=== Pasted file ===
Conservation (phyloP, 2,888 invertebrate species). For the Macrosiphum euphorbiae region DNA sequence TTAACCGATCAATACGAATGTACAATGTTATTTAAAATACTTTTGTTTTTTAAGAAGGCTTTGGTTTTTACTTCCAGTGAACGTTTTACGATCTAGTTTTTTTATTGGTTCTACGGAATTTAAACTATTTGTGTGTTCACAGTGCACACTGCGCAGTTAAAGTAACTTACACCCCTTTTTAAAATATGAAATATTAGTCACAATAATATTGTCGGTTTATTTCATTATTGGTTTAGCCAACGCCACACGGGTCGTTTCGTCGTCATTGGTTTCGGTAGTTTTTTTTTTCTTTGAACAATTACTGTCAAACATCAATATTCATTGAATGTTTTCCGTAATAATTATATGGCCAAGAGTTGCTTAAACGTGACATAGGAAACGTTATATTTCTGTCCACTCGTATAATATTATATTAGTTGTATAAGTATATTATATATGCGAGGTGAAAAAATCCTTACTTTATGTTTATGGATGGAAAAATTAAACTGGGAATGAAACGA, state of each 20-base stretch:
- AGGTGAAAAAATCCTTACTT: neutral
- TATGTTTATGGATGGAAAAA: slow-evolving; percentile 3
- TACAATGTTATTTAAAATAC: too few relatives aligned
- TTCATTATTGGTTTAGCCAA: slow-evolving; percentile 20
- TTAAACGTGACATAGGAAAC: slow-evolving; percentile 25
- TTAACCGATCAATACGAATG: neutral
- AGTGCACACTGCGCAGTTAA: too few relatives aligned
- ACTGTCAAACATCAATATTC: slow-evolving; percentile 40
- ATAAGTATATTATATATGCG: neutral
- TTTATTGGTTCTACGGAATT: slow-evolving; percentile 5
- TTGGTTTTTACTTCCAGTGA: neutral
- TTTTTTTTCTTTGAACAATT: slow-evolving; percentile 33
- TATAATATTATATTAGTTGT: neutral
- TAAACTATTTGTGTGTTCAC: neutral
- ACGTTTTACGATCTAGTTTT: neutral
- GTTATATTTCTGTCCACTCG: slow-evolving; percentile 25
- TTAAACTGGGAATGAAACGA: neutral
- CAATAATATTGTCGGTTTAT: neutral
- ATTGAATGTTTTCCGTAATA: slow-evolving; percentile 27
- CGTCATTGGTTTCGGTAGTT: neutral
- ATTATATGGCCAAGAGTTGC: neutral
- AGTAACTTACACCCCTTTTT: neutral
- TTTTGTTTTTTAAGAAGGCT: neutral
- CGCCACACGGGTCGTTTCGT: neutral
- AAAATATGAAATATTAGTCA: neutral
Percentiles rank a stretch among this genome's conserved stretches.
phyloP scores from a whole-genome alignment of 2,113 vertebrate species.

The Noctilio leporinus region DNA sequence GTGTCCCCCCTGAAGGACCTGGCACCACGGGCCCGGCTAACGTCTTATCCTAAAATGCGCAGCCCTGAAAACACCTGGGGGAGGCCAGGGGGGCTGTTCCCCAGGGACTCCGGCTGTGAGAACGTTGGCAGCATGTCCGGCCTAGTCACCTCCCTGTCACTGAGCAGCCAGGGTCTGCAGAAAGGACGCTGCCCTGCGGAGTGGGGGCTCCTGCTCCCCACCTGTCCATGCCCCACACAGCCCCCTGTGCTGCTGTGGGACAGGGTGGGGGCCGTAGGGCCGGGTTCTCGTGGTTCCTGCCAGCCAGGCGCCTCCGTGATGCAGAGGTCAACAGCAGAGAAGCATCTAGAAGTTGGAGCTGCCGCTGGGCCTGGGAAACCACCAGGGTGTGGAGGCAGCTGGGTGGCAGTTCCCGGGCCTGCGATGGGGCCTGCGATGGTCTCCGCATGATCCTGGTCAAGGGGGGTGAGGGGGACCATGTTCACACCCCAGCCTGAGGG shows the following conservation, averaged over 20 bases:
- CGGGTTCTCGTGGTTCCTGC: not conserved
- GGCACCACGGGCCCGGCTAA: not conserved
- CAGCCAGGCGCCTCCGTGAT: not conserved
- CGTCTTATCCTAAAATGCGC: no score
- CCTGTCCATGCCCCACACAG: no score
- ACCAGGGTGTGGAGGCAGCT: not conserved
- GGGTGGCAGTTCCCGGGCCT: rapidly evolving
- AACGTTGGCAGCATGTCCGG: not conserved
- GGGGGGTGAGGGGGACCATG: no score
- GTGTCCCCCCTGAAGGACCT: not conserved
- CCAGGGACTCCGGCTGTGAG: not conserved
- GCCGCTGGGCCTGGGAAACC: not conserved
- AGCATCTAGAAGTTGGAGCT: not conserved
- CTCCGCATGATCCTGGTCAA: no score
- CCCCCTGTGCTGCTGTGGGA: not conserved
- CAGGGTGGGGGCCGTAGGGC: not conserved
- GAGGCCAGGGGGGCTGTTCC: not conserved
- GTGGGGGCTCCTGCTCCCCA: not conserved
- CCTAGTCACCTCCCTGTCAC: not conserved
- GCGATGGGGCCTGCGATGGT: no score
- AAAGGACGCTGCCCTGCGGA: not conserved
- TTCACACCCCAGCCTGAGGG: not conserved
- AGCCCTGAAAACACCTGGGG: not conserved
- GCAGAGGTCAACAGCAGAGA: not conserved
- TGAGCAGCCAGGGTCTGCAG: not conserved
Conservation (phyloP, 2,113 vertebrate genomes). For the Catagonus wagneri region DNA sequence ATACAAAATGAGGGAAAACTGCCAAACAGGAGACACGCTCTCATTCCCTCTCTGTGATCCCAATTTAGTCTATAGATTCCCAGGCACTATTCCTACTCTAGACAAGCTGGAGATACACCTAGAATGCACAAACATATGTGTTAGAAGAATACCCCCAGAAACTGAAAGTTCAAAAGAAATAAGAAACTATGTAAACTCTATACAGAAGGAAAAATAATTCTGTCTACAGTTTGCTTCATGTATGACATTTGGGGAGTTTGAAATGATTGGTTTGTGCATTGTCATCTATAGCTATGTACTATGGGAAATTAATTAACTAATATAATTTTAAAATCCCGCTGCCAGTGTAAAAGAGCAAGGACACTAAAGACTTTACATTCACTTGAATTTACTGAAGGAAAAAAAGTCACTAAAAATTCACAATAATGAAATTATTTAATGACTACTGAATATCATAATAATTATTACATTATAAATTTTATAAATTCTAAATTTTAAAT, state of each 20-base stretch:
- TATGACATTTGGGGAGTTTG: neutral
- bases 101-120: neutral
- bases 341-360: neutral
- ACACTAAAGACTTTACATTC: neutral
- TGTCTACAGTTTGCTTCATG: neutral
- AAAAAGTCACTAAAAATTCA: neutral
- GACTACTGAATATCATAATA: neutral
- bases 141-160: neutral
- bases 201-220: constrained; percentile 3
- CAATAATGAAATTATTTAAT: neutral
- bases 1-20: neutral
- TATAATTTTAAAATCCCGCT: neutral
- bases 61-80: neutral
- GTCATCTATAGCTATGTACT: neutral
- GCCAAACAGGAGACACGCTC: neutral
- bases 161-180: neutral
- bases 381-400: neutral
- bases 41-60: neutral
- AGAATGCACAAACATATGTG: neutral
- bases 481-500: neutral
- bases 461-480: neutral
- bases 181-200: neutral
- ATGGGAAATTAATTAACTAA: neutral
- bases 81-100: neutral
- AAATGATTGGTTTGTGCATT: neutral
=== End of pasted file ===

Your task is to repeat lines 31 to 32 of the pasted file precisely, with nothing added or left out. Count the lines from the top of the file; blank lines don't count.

- GGCACCACGGGCCCGGCTAA: not conserved
- CAGCCAGGCGCCTCCGTGAT: not conserved